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Treeo residents deliver 700 pairs of socks to Seager Memorial Clinic for those in need

By Deborah Wilber - | Nov 15, 2021

Deborah Wilber, Standard-Examiner

Treeo Senior Living residents deliver 700 pairs of socks to the Seager Memorial Clinic at the Ogden Rescue Mission on Friday, Nov. 12, 2021. Pictured from left to right are clinic Executive Director Jarika Mays, Treeo residents JoAnn Taylor and Grace Gabrielsen, and Treeo General Manager Tiffany Shisler.

OGDEN — Seager Memorial Clinic, servicing the uninsured and under-insured, received 700 pairs of socks on Friday thanks to a donation event hosted by Treeo Senior Living in South Ogden.

Treeo residents Grace Gabrielsen and JoAnn Taylor said they hold the clinic near and dear as they both worked there years ago. Gabrielsen said nothing lifts your spirits like a pair of fuzzy, warm socks, so Treeo held a sock drive as one of its many events supporting local nonprofit organizations.

According to General Manager Tiffany Shisler, Treeo’s residents love getting involved with the community. “It’s fun thinking about all the things they get to do,” she said.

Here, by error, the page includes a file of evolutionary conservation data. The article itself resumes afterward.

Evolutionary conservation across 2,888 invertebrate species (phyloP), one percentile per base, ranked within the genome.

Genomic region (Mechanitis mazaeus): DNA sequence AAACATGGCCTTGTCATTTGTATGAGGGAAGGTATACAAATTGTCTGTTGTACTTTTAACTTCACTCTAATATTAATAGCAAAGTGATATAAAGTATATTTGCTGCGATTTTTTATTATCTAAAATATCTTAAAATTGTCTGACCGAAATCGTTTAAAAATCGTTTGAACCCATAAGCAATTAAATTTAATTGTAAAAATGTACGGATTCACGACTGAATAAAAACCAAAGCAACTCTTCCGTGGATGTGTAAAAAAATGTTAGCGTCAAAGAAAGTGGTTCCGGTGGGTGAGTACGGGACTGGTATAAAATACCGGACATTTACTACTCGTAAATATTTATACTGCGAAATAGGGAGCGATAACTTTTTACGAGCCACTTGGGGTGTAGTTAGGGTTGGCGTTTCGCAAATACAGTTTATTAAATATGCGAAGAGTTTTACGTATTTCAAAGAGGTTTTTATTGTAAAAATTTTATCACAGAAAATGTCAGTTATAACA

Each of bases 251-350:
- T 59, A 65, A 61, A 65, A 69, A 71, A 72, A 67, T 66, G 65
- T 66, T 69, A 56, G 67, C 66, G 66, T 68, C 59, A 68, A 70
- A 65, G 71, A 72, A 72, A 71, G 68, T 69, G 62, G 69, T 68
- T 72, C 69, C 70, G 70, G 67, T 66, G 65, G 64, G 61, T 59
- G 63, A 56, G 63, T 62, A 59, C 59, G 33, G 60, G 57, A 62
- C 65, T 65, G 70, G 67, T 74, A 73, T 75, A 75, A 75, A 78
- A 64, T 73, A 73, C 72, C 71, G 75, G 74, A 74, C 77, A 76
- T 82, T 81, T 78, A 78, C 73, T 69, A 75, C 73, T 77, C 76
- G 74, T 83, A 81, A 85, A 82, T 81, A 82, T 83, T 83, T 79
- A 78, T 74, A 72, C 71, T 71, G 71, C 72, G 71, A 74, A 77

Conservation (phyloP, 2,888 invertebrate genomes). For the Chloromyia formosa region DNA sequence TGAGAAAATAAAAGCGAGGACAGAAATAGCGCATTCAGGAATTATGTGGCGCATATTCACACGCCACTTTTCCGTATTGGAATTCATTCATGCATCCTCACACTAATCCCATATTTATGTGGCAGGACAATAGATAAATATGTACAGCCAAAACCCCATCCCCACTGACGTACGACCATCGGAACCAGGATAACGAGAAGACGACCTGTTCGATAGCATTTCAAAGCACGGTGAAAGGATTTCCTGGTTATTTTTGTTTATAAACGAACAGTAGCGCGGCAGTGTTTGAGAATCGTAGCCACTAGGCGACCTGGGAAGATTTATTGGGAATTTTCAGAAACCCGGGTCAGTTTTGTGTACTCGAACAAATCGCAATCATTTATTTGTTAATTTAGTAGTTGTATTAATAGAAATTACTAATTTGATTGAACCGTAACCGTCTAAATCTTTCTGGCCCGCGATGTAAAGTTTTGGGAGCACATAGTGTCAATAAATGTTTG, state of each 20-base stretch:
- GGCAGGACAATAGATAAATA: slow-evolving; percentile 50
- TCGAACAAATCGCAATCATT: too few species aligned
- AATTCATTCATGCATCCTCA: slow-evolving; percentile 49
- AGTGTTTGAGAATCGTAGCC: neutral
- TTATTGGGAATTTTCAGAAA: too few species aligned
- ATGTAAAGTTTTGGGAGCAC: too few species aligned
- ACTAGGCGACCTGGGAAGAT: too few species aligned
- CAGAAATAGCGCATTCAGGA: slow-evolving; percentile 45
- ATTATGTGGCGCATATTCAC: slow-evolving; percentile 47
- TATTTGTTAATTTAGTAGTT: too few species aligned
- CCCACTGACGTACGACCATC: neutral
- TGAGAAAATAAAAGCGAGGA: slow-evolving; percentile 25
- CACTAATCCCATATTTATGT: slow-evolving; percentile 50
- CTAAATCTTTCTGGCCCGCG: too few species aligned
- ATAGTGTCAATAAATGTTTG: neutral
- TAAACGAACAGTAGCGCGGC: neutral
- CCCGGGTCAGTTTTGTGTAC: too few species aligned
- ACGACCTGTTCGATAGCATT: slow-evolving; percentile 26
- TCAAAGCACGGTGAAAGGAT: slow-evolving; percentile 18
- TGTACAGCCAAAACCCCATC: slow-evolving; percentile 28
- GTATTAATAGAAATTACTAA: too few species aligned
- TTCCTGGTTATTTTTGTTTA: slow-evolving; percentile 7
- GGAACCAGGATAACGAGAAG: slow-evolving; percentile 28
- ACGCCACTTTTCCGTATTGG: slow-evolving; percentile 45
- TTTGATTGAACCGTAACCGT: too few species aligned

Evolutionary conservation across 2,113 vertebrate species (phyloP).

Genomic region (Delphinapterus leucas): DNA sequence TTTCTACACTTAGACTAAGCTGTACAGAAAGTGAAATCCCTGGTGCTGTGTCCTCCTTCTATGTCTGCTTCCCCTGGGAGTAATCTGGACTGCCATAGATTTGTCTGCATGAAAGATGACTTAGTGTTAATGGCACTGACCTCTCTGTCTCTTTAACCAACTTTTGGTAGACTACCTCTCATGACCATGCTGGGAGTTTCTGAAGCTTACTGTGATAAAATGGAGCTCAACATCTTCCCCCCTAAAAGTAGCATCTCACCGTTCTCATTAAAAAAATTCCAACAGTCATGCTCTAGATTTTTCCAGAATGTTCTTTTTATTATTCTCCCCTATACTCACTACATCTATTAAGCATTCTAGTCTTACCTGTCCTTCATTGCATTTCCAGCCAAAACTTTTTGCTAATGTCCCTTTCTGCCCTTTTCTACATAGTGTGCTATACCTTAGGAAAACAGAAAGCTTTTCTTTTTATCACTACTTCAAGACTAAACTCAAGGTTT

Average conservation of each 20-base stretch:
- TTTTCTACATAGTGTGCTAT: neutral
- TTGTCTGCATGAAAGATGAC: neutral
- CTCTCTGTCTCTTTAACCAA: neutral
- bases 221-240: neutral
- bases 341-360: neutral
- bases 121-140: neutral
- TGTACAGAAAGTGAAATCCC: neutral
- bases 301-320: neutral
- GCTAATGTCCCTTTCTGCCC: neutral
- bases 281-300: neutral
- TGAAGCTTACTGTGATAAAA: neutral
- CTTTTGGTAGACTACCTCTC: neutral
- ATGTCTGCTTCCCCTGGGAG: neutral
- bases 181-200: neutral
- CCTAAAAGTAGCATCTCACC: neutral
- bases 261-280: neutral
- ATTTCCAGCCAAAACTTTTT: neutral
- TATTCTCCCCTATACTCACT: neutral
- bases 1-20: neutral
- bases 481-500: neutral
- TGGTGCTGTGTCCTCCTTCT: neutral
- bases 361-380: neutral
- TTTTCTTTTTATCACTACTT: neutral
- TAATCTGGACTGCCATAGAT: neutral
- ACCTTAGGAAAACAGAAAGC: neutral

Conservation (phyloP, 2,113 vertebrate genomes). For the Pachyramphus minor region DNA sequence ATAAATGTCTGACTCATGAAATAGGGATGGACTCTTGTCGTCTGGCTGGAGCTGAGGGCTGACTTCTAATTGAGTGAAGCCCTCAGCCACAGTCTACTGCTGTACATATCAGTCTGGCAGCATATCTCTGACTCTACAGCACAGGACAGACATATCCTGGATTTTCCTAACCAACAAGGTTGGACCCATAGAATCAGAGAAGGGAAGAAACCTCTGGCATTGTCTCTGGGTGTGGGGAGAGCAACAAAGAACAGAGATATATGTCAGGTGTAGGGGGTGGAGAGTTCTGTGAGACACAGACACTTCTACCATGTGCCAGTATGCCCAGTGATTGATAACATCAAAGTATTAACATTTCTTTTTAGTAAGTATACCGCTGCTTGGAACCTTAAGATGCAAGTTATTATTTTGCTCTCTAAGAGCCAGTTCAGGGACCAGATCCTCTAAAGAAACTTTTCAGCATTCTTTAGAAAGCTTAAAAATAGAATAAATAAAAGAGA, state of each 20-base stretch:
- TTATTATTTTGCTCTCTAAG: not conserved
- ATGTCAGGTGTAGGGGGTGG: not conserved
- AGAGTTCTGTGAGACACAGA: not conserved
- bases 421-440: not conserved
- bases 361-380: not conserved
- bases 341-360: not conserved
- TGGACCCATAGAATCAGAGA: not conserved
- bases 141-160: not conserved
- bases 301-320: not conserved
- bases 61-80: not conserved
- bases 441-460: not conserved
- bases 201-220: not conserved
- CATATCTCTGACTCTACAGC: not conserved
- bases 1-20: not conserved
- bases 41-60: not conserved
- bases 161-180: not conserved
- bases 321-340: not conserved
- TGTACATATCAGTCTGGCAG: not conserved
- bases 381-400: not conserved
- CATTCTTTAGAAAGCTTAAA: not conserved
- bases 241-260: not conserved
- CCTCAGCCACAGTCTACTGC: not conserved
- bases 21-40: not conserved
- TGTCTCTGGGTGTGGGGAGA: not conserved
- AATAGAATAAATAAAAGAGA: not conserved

On Friday, Gabrielsen and Taylor were accompanied by Shisler to the Ogden Rescue Mission, where the clinic is located, to hand-deliver eight bags stuffed full of brand-new socks for anyone in need.

Jerika Mays, the clinic’s executive Director, recalled a homeless man she treated for mild frost bite last spring. “All he wanted was a warm pair of socks for his feet,” she said.

Deborah Wilber, Standard-Examiner

Ogden Rescue Mission, home of Seager Medical Clinic, is pictured Friday, Nov. 12, 2021.

Gabrielsen, 92, does not remember how long she worked for Dr. Seager, for whom the clinic is named, but she remembers the people, including those with no socks and infections on their feet.

“Their socks get so wet and stiff, and they dry stiff. They’re no fun to wear,” she said.

Taylor shared a story of a man named Marvin who did not want to be at the clinic but was horribly ill — so much so she drove him to a hospital. Marvin did not want to go in alone, Taylor said, so she went with him. After recovering from a ruptured appendix, Marvin asked Taylor how he could repay her for saving his life. “I’ll take a hug,” she said.

Taylor, also 92, says she has volunteered at a lot of places, but the clinic was the most rewarding to her. During their visit, Mays welcomed Gabrielsen and Taylor to take a walk down memory lane through the clinic. Gabrielsen thanked the Seager staff for allowing her to see it one last time.


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